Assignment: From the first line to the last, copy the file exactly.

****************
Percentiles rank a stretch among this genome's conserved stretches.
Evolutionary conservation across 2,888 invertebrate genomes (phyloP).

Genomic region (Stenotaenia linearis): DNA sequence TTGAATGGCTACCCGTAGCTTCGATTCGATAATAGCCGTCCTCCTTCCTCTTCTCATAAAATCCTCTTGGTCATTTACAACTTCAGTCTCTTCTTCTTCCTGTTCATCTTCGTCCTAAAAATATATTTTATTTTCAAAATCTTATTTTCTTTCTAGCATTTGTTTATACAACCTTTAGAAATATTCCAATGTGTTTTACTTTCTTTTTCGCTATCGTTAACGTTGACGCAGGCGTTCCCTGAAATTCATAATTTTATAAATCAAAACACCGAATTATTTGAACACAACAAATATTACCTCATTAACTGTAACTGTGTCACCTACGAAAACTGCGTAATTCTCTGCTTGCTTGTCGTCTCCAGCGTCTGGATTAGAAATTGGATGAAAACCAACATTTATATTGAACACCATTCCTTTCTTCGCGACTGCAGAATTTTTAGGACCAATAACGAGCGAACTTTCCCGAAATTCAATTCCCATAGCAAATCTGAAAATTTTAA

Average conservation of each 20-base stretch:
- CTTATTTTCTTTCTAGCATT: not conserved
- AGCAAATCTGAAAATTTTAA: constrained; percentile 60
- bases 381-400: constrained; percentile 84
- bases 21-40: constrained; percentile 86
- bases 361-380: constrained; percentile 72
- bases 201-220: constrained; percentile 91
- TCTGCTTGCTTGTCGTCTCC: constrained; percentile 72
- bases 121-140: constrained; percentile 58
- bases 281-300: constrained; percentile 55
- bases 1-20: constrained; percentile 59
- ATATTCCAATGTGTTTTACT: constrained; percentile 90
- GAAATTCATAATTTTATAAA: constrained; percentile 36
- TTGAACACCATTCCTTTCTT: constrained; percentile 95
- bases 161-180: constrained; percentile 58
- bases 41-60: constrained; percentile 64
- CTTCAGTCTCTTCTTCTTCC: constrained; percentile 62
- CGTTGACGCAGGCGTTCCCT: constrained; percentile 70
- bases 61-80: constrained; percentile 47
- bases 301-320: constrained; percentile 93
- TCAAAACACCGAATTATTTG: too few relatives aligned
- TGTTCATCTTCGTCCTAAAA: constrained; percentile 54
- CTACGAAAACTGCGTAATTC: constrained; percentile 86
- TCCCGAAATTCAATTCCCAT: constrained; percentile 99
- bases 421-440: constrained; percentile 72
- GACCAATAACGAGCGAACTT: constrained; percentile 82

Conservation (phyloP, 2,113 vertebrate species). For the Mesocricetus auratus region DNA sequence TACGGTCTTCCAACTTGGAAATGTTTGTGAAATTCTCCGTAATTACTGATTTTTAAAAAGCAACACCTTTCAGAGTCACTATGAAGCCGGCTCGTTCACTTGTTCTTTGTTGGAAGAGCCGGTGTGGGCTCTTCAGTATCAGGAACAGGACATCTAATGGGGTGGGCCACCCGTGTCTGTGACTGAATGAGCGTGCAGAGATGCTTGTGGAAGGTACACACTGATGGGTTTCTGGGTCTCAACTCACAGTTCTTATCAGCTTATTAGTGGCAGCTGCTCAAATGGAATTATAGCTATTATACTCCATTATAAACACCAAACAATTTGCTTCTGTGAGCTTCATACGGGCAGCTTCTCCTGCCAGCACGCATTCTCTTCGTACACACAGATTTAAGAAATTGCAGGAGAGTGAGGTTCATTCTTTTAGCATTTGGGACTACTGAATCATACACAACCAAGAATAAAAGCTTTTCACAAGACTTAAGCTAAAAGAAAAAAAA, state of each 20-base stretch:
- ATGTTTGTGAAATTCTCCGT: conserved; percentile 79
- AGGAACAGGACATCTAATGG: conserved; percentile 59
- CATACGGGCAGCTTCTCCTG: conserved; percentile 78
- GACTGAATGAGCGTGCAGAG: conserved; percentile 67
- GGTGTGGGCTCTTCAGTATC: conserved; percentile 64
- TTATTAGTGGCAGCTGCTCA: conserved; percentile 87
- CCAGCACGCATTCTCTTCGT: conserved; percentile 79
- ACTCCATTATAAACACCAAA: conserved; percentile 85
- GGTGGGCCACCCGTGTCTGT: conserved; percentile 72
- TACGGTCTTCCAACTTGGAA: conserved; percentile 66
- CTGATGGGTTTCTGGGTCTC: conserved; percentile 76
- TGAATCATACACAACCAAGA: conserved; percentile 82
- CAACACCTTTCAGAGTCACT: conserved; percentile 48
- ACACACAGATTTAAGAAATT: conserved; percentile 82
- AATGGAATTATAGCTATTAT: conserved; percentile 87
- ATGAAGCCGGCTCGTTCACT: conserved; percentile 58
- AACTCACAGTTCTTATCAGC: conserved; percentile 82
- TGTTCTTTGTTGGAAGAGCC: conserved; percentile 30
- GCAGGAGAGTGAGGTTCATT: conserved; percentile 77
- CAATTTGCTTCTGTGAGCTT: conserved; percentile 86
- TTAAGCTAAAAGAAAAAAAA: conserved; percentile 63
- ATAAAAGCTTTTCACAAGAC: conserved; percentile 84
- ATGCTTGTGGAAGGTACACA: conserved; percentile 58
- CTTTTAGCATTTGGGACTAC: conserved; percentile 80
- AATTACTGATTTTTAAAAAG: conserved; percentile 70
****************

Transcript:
Percentiles rank a stretch among this genome's conserved stretches.
Evolutionary conservation across 2,888 invertebrate genomes (phyloP).

Genomic region (Stenotaenia linearis): DNA sequence TTGAATGGCTACCCGTAGCTTCGATTCGATAATAGCCGTCCTCCTTCCTCTTCTCATAAAATCCTCTTGGTCATTTACAACTTCAGTCTCTTCTTCTTCCTGTTCATCTTCGTCCTAAAAATATATTTTATTTTCAAAATCTTATTTTCTTTCTAGCATTTGTTTATACAACCTTTAGAAATATTCCAATGTGTTTTACTTTCTTTTTCGCTATCGTTAACGTTGACGCAGGCGTTCCCTGAAATTCATAATTTTATAAATCAAAACACCGAATTATTTGAACACAACAAATATTACCTCATTAACTGTAACTGTGTCACCTACGAAAACTGCGTAATTCTCTGCTTGCTTGTCGTCTCCAGCGTCTGGATTAGAAATTGGATGAAAACCAACATTTATATTGAACACCATTCCTTTCTTCGCGACTGCAGAATTTTTAGGACCAATAACGAGCGAACTTTCCCGAAATTCAATTCCCATAGCAAATCTGAAAATTTTAA

Average conservation of each 20-base stretch:
- CTTATTTTCTTTCTAGCATT: not conserved
- AGCAAATCTGAAAATTTTAA: constrained; percentile 60
- bases 381-400: constrained; percentile 84
- bases 21-40: constrained; percentile 86
- bases 361-380: constrained; percentile 72
- bases 201-220: constrained; percentile 91
- TCTGCTTGCTTGTCGTCTCC: constrained; percentile 72
- bases 121-140: constrained; percentile 58
- bases 281-300: constrained; percentile 55
- bases 1-20: constrained; percentile 59
- ATATTCCAATGTGTTTTACT: constrained; percentile 90
- GAAATTCATAATTTTATAAA: constrained; percentile 36
- TTGAACACCATTCCTTTCTT: constrained; percentile 95
- bases 161-180: constrained; percentile 58
- bases 41-60: constrained; percentile 64
- CTTCAGTCTCTTCTTCTTCC: constrained; percentile 62
- CGTTGACGCAGGCGTTCCCT: constrained; percentile 70
- bases 61-80: constrained; percentile 47
- bases 301-320: constrained; percentile 93
- TCAAAACACCGAATTATTTG: too few relatives aligned
- TGTTCATCTTCGTCCTAAAA: constrained; percentile 54
- CTACGAAAACTGCGTAATTC: constrained; percentile 86
- TCCCGAAATTCAATTCCCAT: constrained; percentile 99
- bases 421-440: constrained; percentile 72
- GACCAATAACGAGCGAACTT: constrained; percentile 82

Conservation (phyloP, 2,113 vertebrate species). For the Mesocricetus auratus region DNA sequence TACGGTCTTCCAACTTGGAAATGTTTGTGAAATTCTCCGTAATTACTGATTTTTAAAAAGCAACACCTTTCAGAGTCACTATGAAGCCGGCTCGTTCACTTGTTCTTTGTTGGAAGAGCCGGTGTGGGCTCTTCAGTATCAGGAACAGGACATCTAATGGGGTGGGCCACCCGTGTCTGTGACTGAATGAGCGTGCAGAGATGCTTGTGGAAGGTACACACTGATGGGTTTCTGGGTCTCAACTCACAGTTCTTATCAGCTTATTAGTGGCAGCTGCTCAAATGGAATTATAGCTATTATACTCCATTATAAACACCAAACAATTTGCTTCTGTGAGCTTCATACGGGCAGCTTCTCCTGCCAGCACGCATTCTCTTCGTACACACAGATTTAAGAAATTGCAGGAGAGTGAGGTTCATTCTTTTAGCATTTGGGACTACTGAATCATACACAACCAAGAATAAAAGCTTTTCACAAGACTTAAGCTAAAAGAAAAAAAA, state of each 20-base stretch:
- ATGTTTGTGAAATTCTCCGT: conserved; percentile 79
- AGGAACAGGACATCTAATGG: conserved; percentile 59
- CATACGGGCAGCTTCTCCTG: conserved; percentile 78
- GACTGAATGAGCGTGCAGAG: conserved; percentile 67
- GGTGTGGGCTCTTCAGTATC: conserved; percentile 64
- TTATTAGTGGCAGCTGCTCA: conserved; percentile 87
- CCAGCACGCATTCTCTTCGT: conserved; percentile 79
- ACTCCATTATAAACACCAAA: conserved; percentile 85
- GGTGGGCCACCCGTGTCTGT: conserved; percentile 72
- TACGGTCTTCCAACTTGGAA: conserved; percentile 66
- CTGATGGGTTTCTGGGTCTC: conserved; percentile 76
- TGAATCATACACAACCAAGA: conserved; percentile 82
- CAACACCTTTCAGAGTCACT: conserved; percentile 48
- ACACACAGATTTAAGAAATT: conserved; percentile 82
- AATGGAATTATAGCTATTAT: conserved; percentile 87
- ATGAAGCCGGCTCGTTCACT: conserved; percentile 58
- AACTCACAGTTCTTATCAGC: conserved; percentile 82
- TGTTCTTTGTTGGAAGAGCC: conserved; percentile 30
- GCAGGAGAGTGAGGTTCATT: conserved; percentile 77
- CAATTTGCTTCTGTGAGCTT: conserved; percentile 86
- TTAAGCTAAAAGAAAAAAAA: conserved; percentile 63
- ATAAAAGCTTTTCACAAGAC: conserved; percentile 84
- ATGCTTGTGGAAGGTACACA: conserved; percentile 58
- CTTTTAGCATTTGGGACTAC: conserved; percentile 80
- AATTACTGATTTTTAAAAAG: conserved; percentile 70